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Detroit Native Sun Newspaper Group LLC ~ 17800 E. Warren Ave. Detroit, Mich. 48224
By Valerie D. Lockhart
SUN EXECUTIVE EDITOR
     A posting on Facebook caught a father’s attention prompting him to further investigate.
     “I thought it was a scam at first. It was a grandmother begging the public for money to travel to Louisiana to gain custody of her two grandchildren, who had been placed in foster care,” said Terrell, whose last name has been withheld to conceal his identity. “I discovered that one of the children was my son. His grandmother started a foundation to raise money to retrieve them from foster care. I later learned that my son had been brutally beaten by his mother’s boyfriend, with her permission. School officials saw his bruises and reported it to protective services. I tracked down my son and fought the authorities to bring him back home to Michigan.”
     Now, Terrell is undertaking another fight against Michigan’s Friend of the Court to maintain full custody of his 11-year-old son and to erase child support arrears totaling about $20,000 that he says have been unfairly charged against him.
     “They said I owe $20,000, but he’s been in my care for 8 years,” explained Terrell. “She took him out of state without my permission and did not notify the court. Every time he’s in her care, something stupid happens. That should have flagged Michigan’s court system that something was wrong. Because their system isn’t linked to other state court systems, Michigan didn’t know what was going on.”
    Terrell says he made several attempts to notify the Friend of the Court that he had custody of his son, but the requests to render child support never ceased.
    Unlike Terrell who willingly acknowledged paternity and supports his child, some fathers refuse to sign the birth certificate and seek to dodge orders to appear in court.
     Lamar, a 27-year-old father of three by two women, refused to sign his children’s birth certificates and failed to appear in court to determine paternity. As a result, he was named the father of two children by default.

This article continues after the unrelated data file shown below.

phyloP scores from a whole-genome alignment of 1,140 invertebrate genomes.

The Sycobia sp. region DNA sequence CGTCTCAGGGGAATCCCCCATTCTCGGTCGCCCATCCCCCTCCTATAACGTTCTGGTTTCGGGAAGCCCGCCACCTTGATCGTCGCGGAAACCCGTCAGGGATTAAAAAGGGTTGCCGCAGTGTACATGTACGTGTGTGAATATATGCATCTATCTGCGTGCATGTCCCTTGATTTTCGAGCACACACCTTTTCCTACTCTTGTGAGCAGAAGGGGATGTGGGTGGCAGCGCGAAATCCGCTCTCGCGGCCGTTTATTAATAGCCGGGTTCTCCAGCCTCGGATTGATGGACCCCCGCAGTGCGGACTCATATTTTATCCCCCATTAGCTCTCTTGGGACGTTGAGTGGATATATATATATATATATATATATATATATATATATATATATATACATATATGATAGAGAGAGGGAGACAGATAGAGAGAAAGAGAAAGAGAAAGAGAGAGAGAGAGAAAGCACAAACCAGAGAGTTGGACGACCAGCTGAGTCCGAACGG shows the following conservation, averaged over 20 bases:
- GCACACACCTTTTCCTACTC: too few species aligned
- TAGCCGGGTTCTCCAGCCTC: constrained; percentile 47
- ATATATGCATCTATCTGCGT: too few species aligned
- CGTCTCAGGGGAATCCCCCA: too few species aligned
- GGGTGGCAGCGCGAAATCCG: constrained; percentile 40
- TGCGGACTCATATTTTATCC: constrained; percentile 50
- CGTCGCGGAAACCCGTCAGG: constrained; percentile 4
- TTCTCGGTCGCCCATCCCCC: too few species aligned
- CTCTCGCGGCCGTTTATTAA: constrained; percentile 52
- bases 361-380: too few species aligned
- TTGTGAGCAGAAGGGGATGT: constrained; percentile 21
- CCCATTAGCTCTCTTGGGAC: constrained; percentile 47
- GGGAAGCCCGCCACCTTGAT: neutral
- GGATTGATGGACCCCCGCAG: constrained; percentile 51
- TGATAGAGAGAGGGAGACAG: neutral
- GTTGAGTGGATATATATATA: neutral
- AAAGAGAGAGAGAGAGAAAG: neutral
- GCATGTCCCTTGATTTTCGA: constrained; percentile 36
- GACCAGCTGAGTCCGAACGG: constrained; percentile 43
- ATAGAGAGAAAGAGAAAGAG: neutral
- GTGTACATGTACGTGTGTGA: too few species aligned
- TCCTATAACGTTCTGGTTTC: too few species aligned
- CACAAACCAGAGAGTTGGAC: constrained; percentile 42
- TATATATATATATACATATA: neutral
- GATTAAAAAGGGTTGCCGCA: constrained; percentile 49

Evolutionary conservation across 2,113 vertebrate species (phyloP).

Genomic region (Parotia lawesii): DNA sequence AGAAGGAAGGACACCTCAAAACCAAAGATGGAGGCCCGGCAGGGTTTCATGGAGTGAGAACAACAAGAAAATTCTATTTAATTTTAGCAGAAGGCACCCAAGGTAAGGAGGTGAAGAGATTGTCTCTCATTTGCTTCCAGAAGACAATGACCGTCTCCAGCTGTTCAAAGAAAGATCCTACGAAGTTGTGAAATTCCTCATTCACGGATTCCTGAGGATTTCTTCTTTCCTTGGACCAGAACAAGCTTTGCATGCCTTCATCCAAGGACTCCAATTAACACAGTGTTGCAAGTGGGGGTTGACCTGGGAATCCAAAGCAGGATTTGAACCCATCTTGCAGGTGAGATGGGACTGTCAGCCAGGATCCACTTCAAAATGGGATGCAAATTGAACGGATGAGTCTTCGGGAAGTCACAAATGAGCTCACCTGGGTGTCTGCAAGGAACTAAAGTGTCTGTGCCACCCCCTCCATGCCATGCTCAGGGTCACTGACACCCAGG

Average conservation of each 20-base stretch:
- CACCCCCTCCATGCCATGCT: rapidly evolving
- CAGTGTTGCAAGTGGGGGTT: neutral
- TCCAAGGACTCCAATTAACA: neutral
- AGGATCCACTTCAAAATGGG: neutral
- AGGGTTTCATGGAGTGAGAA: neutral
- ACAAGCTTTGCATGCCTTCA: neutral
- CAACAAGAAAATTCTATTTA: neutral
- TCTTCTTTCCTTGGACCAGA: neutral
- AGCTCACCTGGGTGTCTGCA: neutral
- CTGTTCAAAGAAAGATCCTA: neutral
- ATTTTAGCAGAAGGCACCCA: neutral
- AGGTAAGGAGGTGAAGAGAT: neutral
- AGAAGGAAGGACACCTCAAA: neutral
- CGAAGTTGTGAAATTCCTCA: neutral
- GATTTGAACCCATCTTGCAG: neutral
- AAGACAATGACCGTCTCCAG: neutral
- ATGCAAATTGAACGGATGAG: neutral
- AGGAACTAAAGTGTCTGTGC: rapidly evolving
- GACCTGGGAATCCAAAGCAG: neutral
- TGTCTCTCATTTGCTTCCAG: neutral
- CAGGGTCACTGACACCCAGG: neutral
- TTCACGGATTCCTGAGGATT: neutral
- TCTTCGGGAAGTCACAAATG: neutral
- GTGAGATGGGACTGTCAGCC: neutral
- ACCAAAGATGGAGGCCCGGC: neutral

“I don’t need anyone to tell me how to raise my kids,” says Lamar, who works under the table jobs to avoid reporting his income. “I give what I can, when I can. My kids aren’t hungry, and they have a roof over their head.”
    Efforts to avoid court ordered appearances are useless, says Wayne County’s new interim Friend of the Court Kent Weichmann. 
    “We know the court can be an intimidating atmosphere. We’re trying to encourage people to come and talk to us,” says Weichmann. “The worse thing that people do is when they avoid talking to us and assume the worse. If you are required to show up for a court hearing and won’t show up, you’re saying that the court can do anything it wants without hearing from me. We really want people to exercise their opportunity to present their side.”
     When it comes to helping fathers to present their side of child support issues to the court, Friends of Fathers (FOF) has been coaching them to successfully navigate through the court system since July 2007.
     “In 2006, I noticed that every four out of five men that stood in line at the Friend of the Court ended up going to jail,” recalls Joseph Farley, founder of FOF. “These fathers were all saying when they sat down that they didn’t have a job to pay their child support. They had enough guts to go and to say they needed help, but the court told them, ‘You’re going to have to pay or you’ll have to stay.’”